Freydis later returned with her husband to Greenland, where she arranged a partnership with two Icelandic tradesmen. They journeyed with their wives and Freydis and her husband back to Vinland, where they harvested timber for profit. It was on the way back that Freydis let slip to her husband that the two tradesmen had taken liberties with her. Her husband stormed into the ship's hold to avenge his wife. He slaughtered the surprised and probably innocent men while they slept. But he could not bring himself to harm their womenfolk.
No matter, thought Freydis, who considered men weak when it came to getting the job done. She shouted, "Give me an axe!" She returned to the sleep hold and hacked the five women to pieces, thus ensuring no partners or widows to collect the percentage of the timber profits.
Although she tried to bribe the members of her crew to keep their tongues from wagging, her story leaked out. It came to the ears of her half-brother, Lief Ericsson, who disowned her for her actions. Had this event happened during the previous century, his sister's murderous rampage would have resulted in endless blood feuding. As it was, Freydis and her husband were cast out and treated with contempt, and faded into the obscurity of history.
"Dead cats don't mew."
Among the early pirates who roamed the waters outside of Canada were a few avant-garde ladies who believed in equal opportunity pillaging. One such lady was Marie Lindsey. She met her future husband and partner in crime, Eric Cobham, in Plymouth. Their favorite base of operation was in the Gulf of St Lawrence, and they managed a successful career of pillage and plunder for twenty years. Their success can be explained by the pirate phrase, "Dead cats don't mew." It was the couple's practice to kill everyone on board a captured ship when they were ready to disembark. By murdering all hands and sinking the vessel, they ensured that the ship would officially be lodged as 'lost at sea.' Marie took great delight in her end of the bargain, including poisoning a ships' crew so she could watch them writhe in agony as the ship went down, or having survivors sewn alive into gunny sacks and then tossed overboard. She even used to tie survivors to the ship's posts and use them for target practice.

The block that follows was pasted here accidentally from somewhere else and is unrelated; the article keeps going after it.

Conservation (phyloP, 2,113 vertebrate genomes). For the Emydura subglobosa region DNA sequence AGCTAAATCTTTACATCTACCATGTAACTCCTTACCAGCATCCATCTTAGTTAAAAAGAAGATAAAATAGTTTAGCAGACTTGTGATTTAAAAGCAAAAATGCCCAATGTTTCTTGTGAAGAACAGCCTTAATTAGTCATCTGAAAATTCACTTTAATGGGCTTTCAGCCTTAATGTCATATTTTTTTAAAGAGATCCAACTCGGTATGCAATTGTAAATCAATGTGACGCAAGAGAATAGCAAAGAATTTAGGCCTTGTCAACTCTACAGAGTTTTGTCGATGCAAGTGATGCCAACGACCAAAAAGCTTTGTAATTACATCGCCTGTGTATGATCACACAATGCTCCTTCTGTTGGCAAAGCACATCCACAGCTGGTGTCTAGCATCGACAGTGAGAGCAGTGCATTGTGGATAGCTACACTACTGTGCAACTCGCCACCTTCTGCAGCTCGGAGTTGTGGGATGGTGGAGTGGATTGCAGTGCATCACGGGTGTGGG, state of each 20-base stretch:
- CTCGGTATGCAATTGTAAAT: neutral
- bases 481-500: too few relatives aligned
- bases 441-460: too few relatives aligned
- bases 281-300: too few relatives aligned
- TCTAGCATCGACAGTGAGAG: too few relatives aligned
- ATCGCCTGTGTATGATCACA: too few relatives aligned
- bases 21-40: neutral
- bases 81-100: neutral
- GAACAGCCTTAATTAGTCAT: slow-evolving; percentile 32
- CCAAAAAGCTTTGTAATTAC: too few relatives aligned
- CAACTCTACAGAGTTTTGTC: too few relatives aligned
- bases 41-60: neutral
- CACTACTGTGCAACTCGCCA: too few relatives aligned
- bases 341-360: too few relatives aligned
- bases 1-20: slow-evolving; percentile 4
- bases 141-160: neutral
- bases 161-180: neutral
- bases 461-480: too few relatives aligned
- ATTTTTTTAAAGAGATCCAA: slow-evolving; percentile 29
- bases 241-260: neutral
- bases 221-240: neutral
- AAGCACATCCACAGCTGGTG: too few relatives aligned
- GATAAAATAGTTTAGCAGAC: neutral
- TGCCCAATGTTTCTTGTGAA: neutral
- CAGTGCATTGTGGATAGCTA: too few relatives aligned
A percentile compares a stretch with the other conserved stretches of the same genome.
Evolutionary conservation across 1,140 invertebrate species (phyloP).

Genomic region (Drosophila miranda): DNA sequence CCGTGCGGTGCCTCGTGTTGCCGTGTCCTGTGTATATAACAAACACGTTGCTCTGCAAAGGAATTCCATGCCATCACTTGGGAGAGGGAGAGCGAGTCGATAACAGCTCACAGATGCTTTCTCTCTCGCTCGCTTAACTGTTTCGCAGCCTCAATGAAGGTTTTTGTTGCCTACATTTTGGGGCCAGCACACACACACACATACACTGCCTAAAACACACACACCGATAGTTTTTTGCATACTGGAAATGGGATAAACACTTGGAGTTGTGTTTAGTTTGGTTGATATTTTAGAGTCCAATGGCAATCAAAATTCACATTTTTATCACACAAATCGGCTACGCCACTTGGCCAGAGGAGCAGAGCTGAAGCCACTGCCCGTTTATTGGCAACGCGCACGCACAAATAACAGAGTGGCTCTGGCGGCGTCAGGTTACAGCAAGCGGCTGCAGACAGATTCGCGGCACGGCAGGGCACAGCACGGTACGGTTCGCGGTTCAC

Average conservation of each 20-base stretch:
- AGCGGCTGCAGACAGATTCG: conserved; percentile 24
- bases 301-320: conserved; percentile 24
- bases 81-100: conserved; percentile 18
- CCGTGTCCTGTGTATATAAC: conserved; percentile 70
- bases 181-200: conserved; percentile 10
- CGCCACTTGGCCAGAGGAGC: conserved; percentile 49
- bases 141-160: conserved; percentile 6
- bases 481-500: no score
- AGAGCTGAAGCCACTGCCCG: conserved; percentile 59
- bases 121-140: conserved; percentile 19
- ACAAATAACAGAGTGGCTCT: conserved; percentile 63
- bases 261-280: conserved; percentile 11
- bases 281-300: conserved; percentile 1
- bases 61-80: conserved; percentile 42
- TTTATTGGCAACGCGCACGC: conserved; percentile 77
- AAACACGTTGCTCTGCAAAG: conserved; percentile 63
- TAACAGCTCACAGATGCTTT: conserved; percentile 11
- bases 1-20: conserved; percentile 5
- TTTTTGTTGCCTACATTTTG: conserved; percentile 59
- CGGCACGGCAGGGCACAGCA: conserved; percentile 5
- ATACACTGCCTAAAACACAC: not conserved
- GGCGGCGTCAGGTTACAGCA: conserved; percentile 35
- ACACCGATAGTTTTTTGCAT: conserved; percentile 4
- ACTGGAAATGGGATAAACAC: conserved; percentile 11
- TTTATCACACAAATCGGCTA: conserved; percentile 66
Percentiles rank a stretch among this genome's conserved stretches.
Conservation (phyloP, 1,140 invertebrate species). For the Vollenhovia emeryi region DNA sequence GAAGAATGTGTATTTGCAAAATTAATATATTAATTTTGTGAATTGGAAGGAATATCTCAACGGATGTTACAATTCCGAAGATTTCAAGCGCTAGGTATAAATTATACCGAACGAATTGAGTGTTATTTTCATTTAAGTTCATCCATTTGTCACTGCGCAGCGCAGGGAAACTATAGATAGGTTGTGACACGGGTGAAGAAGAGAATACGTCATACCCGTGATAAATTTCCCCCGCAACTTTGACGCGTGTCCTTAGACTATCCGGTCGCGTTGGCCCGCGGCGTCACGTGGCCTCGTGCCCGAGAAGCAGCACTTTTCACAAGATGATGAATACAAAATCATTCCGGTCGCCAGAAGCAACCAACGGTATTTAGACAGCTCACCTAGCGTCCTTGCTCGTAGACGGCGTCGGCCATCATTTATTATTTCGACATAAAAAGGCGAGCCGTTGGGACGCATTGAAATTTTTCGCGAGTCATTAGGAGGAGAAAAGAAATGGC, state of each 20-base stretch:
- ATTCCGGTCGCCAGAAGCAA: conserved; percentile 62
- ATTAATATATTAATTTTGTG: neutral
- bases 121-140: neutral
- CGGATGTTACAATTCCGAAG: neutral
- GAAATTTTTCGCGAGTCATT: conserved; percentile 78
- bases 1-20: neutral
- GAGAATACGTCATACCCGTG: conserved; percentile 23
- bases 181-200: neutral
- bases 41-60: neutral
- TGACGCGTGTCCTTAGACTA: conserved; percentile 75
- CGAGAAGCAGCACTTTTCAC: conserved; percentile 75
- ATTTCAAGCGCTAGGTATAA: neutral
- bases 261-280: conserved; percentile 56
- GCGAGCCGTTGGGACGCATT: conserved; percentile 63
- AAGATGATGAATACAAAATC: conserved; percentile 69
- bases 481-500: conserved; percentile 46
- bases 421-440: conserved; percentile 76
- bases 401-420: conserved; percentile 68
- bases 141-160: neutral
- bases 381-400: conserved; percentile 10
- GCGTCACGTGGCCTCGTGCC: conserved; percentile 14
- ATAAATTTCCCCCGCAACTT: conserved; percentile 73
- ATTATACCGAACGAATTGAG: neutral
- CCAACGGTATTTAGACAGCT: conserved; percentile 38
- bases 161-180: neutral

When the couple felt they had enough to retire, they headed for France and bought a huge estate, a yacht, and a private harbor. Eric gained respectability and even became a magistrate in the French county courts where he delivered verdicts for over 12 years. He also took to wenching. Marie took to laudanum and became solitary. Marie's body was found one day under a cliff, an apparent suicide, although she had enough of her favorite drug in her system to kill her. After Eric's natural death, his memoirs were published, as he requested. But his heirs, now respectable, tried to suppress the book, burning every copy they could lay their hands on. Still, one copy made its way into the French archives, where it exists today to tell the tale of Marie and Eric and their pirate past.